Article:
FRANCINE PRINCE'S NEW JEWISH CUISINE by Francine Prince

FRANCINE PRINCE'S NEW JEWISH CUISINE

Over 175 Recipes for Holidays and Every Day

KIRKUS REVIEW

 What's new (besides the use of the food processor) about the variously Jewish recipes that Prince has devised for this collection? A not-too-strict attempt to control amounts of today's dietary no-no's: There's a fat-free chicken broth (though pages later there are also directions for rendering chicken fat), a ``lighter'' kibbeh and a trimmer gefilte fish, knishes baked instead of fried, and an avoidance of sugar that results in the overuse of frozen apple-juice concentrate in everything from challah to honey cake to stuffed cabbage to an ersatz Chinese chicken dish. Also new, in a way, to American-Jewish cooking are a number of dishes in the Sephardic (mostly Middle Eastern) vein along with the more familiar Eastern European fare. Then there are Prince's own inventions: main-dish strudels (turkey/lentil; chicken/kasha) and others less traditional and Jewish only because ``permitted.'' The anchor of tradition, though, and of conformity to Jewish dietary law, makes this a lot more viable than the author's last offering, Francine Prince's New Diet for Life Cookbook (1989).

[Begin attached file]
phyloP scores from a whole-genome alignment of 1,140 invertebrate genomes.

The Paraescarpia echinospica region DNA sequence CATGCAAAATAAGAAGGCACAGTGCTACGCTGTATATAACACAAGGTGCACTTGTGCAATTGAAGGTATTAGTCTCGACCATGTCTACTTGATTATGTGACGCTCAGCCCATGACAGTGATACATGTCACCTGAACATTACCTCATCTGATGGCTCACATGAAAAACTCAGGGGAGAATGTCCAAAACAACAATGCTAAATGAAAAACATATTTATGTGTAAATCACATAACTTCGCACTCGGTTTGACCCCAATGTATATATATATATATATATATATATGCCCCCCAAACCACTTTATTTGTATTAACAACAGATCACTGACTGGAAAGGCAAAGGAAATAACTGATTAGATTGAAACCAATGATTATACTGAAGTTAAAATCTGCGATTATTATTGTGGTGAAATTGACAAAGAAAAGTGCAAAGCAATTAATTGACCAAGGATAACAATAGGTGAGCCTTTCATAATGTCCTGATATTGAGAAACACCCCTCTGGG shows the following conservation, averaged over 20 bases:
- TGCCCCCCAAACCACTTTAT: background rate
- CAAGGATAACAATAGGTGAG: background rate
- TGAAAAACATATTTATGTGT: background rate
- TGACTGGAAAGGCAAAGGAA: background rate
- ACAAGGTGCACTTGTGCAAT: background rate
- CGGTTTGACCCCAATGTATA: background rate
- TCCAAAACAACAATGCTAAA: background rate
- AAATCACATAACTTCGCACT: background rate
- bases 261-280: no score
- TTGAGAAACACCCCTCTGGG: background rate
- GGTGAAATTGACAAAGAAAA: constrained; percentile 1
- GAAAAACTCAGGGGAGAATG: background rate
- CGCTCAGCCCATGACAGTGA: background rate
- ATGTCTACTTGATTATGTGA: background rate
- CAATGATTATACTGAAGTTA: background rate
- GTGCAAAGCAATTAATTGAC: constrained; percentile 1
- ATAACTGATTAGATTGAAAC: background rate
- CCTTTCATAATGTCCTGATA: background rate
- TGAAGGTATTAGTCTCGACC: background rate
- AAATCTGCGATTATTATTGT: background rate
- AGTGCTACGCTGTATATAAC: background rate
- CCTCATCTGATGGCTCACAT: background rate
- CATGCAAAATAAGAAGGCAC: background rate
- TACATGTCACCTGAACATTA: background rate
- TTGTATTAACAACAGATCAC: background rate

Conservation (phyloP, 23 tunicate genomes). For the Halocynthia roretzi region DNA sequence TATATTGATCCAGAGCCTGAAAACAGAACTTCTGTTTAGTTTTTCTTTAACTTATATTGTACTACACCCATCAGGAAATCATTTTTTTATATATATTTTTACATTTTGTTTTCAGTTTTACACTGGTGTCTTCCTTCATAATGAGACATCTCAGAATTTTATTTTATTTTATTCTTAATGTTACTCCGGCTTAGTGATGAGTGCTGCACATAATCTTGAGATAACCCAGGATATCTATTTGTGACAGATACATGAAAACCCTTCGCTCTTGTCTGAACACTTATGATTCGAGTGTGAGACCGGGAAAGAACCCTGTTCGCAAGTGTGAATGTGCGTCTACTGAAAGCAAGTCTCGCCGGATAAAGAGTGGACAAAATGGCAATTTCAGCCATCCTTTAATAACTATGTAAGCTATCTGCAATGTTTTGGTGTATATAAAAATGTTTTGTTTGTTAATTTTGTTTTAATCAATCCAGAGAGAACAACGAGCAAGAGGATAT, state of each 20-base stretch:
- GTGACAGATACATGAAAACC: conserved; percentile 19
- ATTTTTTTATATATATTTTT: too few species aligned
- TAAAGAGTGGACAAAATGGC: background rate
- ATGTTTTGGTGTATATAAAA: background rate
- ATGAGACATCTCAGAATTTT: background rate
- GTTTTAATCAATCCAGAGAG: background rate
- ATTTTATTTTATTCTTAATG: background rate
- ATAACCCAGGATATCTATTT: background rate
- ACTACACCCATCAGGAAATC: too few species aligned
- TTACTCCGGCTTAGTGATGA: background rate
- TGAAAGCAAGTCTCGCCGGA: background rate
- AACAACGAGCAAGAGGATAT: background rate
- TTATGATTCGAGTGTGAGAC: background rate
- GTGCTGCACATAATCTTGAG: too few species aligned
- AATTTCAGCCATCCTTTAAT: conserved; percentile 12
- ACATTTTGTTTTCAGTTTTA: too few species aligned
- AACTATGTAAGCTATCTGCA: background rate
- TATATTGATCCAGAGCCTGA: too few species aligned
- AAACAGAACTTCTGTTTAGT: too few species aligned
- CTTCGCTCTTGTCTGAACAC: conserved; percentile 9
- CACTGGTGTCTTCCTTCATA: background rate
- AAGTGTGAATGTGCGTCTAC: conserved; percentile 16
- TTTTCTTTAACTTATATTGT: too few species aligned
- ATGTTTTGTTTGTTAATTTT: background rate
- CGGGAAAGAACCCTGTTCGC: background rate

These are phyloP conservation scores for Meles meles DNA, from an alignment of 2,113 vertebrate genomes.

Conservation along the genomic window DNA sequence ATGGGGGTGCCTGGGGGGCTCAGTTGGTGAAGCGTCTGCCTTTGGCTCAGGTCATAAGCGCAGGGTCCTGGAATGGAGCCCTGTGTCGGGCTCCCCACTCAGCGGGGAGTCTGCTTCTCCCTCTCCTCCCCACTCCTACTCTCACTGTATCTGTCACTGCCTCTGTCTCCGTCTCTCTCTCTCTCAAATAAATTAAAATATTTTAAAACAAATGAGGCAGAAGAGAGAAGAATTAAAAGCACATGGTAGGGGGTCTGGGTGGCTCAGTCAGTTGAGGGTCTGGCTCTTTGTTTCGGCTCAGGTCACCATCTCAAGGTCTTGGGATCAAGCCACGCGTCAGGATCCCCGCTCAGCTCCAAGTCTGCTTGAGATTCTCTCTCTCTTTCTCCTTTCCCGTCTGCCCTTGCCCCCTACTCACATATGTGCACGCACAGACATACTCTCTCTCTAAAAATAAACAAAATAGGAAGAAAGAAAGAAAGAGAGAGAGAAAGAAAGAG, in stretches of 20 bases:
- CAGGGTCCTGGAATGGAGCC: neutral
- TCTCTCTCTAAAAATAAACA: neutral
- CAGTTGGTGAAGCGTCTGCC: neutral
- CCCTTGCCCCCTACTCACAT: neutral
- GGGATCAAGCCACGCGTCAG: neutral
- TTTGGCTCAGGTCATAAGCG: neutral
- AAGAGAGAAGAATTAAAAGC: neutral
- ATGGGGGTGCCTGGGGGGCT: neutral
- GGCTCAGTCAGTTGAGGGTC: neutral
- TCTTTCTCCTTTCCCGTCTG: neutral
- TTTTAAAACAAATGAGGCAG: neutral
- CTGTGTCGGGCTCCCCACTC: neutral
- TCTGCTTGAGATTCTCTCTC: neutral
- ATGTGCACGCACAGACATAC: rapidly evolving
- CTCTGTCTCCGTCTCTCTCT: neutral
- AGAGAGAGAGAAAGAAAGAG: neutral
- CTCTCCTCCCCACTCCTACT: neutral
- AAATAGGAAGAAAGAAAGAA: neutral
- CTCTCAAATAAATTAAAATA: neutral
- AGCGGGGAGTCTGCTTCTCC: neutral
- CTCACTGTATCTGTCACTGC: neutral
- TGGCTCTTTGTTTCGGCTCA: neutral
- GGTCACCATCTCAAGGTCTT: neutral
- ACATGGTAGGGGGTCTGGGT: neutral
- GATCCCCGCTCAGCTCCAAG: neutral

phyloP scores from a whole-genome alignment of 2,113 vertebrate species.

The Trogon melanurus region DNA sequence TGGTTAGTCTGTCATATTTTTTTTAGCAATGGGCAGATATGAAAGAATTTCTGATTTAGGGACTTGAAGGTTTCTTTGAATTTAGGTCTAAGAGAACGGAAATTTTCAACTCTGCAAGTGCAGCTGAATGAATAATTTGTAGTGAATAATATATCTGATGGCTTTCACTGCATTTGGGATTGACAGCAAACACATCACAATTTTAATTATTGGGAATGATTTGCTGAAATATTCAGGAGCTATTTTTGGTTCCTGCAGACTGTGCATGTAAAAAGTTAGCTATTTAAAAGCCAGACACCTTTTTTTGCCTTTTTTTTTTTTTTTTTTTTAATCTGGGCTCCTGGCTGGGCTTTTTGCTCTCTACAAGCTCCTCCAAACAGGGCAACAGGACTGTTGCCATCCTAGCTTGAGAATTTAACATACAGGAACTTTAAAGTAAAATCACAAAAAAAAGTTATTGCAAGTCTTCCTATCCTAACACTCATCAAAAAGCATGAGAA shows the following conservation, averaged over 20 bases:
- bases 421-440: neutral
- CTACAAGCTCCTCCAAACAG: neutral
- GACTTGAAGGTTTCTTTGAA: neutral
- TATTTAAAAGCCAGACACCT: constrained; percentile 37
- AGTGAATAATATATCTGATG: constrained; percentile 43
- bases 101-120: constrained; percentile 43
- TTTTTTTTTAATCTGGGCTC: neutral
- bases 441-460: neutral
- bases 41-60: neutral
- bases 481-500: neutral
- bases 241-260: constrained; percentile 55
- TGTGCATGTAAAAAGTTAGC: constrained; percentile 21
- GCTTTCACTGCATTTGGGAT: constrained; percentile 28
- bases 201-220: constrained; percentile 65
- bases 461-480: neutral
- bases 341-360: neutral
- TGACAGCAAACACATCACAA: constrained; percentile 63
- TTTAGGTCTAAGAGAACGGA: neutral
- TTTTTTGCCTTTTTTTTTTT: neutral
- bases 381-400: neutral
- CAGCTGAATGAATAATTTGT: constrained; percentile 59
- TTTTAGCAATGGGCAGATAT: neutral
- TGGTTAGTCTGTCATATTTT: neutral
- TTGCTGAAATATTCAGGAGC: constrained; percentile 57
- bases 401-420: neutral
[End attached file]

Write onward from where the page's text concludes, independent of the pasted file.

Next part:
Pub Date: Aug. 14th, 1991
ISBN: 0-399-13657-6
Page count: 240pp
Publisher: Putnam
Review Posted Online:
Kirkus Reviews Issue: July 15th, 1991